I’m still getting use to all of the different human holidays – there are a lot to remember! – and they all seem to have different customs, which I’m still trying to learn. This past week marked the beginning of the largest celebrating season. You see, my people have birthdays which fall into the same week, so we have been having special dinners with special desserts all week. It’s not easy to remember whose birthday comes first, but it’s not really important as long as I’m allowed to share in the festivities. Except this year my people actually went away for a couple of days and I didn’t get to go! If you can believe it, they actually had the nerve to put me in a kennel!

I know what you’re thinking: “Oh, Daisy – how did you cope?” Well, frankly I was fine until they returned. That’s when I was subjected to a private screening of their travel photos. I’m not quite sure how the custom of subjecting holiday photos onto a captive audience started, but I truly believe it is cruel and unusual punishment! What made them think that I actually wanted to see where I wasn’t allowed to go?!?

To the credit of my people, they are always trying to educate me. They tell me that even if we don’t visit a place or experience a culture we should still learn about them. I think that’s why we watch a lot of cooking shows and National Geographic programs. I know that they were trying to educate me about what they saw at the Museum of the American Indian in Washington, DC but frankly they freaked me out. Now honestly, if you were me and they showed you this photo – (after they implied that they had a great time without you) – wouldn’t you be a bit unnerved?

I mean, what would you think? They tried to explain that this was a special exhibit for the November 2nd observance of the Day of the Dead – but given that I didn’t know what that was – I wasn’t comforted. I took it personally. I thought that they didn’t want me and wanted me dead. I shouldn’t have stormed off in a huff and gone to bed, but I guess I was still upset about not being able to go in the first place. That’s when I had a really, really bad dream.

In this dream, my people had gone on a trip to Washington, DC to attend a rally (my people like rallies). When they arrived, they were greeted by dead royalty. The royalty welcomed them and told them that they were glad that they had journeyed to the land of the insanely sane. They were told that this was a magical land where anything could happen but probably wouldn’t. They were told that this was a place of great history, where people gathered for many reasons so their voices could be heard by people who weren’t listening. The atmosphere was zoo like, with many characters walking about. But they were all nice people, just trying to find their way in a crazy, crazy world.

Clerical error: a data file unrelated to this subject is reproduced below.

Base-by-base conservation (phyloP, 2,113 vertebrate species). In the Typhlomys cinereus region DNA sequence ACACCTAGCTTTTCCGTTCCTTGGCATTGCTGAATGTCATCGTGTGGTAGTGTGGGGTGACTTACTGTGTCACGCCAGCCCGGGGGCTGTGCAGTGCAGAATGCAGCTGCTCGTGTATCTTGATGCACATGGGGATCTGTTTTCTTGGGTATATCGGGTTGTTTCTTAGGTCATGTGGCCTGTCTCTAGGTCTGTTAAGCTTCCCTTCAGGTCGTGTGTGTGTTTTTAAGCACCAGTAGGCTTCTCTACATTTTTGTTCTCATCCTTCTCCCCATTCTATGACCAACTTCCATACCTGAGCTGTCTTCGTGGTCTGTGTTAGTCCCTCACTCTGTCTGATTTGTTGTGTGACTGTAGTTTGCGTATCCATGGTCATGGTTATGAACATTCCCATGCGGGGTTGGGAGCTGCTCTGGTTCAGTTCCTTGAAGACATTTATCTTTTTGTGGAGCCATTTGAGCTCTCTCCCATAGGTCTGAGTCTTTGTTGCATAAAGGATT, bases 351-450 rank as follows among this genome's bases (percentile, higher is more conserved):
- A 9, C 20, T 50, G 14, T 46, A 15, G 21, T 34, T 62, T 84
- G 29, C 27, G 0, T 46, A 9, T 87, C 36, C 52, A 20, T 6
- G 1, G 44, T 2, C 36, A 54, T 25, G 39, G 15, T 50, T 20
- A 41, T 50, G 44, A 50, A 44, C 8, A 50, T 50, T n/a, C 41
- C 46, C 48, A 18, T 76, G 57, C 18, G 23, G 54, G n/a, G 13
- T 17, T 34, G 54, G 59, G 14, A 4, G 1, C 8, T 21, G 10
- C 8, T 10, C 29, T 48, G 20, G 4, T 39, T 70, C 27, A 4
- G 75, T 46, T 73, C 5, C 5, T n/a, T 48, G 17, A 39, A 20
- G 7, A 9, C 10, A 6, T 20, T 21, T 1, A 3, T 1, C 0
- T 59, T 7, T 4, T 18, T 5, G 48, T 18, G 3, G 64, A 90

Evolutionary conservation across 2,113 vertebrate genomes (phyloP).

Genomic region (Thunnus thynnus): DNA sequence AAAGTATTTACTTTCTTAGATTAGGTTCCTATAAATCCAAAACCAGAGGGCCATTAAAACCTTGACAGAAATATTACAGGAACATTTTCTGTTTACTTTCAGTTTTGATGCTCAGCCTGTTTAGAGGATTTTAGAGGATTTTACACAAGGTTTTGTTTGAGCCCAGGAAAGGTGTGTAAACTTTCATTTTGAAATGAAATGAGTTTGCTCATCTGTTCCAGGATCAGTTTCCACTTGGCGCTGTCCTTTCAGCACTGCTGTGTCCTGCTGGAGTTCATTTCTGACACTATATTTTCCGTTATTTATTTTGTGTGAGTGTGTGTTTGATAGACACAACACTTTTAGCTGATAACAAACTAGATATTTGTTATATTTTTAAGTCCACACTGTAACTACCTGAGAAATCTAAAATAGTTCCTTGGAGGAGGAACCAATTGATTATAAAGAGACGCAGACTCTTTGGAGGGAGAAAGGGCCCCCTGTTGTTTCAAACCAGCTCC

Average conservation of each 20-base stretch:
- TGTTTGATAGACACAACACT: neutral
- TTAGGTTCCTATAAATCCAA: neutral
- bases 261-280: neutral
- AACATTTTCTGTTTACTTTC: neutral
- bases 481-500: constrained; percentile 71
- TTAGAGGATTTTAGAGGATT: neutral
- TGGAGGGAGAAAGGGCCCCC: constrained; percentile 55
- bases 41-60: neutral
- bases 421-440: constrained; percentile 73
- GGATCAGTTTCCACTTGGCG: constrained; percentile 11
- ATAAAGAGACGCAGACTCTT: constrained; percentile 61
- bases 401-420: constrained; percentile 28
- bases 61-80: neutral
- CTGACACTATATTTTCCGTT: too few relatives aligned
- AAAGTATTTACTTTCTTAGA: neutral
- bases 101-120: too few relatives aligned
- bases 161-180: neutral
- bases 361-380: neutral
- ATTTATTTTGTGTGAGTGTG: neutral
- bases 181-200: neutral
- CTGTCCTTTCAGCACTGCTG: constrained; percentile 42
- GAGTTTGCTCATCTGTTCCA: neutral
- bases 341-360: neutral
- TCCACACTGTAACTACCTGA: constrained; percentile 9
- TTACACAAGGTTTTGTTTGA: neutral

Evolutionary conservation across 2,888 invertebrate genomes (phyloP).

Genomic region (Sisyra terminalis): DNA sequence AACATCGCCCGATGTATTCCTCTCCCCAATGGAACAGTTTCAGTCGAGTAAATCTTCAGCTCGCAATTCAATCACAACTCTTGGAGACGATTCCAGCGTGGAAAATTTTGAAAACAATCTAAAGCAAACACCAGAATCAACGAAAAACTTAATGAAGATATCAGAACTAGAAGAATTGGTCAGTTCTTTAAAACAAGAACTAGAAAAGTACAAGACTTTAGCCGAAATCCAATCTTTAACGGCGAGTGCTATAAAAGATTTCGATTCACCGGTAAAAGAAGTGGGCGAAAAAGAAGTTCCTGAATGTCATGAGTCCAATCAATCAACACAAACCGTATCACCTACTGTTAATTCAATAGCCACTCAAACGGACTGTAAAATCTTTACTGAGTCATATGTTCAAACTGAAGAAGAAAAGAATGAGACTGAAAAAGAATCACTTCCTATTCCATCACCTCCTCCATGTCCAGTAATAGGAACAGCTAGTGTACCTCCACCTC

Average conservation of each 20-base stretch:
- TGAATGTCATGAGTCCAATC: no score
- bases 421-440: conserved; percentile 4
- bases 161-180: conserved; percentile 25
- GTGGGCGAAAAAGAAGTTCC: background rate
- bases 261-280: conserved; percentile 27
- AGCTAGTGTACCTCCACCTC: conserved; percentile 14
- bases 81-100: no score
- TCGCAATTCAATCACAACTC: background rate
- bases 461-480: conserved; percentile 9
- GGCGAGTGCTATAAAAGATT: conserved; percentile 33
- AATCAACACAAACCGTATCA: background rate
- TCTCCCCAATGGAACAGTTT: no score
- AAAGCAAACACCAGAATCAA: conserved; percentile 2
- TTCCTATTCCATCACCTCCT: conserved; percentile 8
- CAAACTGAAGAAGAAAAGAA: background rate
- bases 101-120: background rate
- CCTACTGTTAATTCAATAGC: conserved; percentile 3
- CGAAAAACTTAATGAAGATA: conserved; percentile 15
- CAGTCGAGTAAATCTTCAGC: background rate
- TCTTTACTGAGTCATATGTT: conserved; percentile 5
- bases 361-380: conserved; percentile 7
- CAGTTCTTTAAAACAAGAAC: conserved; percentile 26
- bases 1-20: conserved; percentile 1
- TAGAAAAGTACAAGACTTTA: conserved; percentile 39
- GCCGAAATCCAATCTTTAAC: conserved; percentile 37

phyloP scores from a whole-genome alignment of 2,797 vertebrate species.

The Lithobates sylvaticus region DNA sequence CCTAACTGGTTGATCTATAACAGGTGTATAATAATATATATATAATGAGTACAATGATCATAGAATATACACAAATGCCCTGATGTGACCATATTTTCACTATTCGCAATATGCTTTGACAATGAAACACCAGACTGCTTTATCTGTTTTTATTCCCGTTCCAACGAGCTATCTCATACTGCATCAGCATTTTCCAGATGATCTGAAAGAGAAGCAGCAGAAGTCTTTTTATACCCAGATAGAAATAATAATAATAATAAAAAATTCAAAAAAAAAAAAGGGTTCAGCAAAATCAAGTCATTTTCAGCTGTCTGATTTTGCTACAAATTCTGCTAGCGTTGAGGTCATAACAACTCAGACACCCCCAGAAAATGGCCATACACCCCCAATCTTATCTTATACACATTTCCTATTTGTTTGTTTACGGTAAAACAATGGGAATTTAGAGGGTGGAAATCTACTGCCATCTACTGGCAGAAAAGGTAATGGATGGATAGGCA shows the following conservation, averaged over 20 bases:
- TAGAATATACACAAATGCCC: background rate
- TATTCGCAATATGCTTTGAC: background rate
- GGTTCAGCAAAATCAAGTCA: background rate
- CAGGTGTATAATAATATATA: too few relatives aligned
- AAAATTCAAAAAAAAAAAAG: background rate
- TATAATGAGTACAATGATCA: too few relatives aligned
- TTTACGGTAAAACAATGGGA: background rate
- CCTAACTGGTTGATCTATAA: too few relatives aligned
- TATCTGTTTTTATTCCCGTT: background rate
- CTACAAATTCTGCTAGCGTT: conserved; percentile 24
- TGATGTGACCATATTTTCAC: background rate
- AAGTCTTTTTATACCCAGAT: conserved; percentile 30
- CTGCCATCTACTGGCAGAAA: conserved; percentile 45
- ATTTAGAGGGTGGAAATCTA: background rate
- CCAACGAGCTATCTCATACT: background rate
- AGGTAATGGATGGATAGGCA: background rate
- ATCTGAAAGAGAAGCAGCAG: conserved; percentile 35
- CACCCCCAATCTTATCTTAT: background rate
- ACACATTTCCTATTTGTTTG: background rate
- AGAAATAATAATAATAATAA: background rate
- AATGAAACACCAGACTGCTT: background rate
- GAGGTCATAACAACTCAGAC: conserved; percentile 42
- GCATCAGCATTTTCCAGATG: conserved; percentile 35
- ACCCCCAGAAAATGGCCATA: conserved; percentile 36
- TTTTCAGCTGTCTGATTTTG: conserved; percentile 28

I started to bark and howl, because my people looked lost in such a huge crowd. It was beginning to look like my people would never find their way home to me. It seemed like they would wander in the marble city forever – that they would be lost to me, that I would never see them again – when I suddenly dreamt that they met two super heroes. And even I know that super heroes always help people, even Washington, DC super heroes!

The next thing I knew, my people were shaking me, trying to wake me up. They tried to reassure me, but I was so grateful to see them again I just wanted to lick their faces and cuddle in their arms. I just wanted to remember the moment; their smells, the sound of their voices, all the great memories we shared together. I never wanted to loose them or forget them, ever!

I told them about my dream and how I was afraid of never seeing them again. “Daisy,” they said, “that’s what we were trying to tell you about the Day of the Dead. It’s about remembering all the wonderful things about those we love who are gone.” My people went on to explain that it’s not about wanting someone dead and it’s not meant to be gruesome. They said people around the world celebrate their departed relatives in different festivals and with different customs. But no matter how we do it, we are all alike in that we pause to remember those who have meant so much to us – even our canines.

Well after that, I was a little embarrassed that I hadn’t listened to them earlier. There are just so many human customs – frankly, being a canine is just so much easier!


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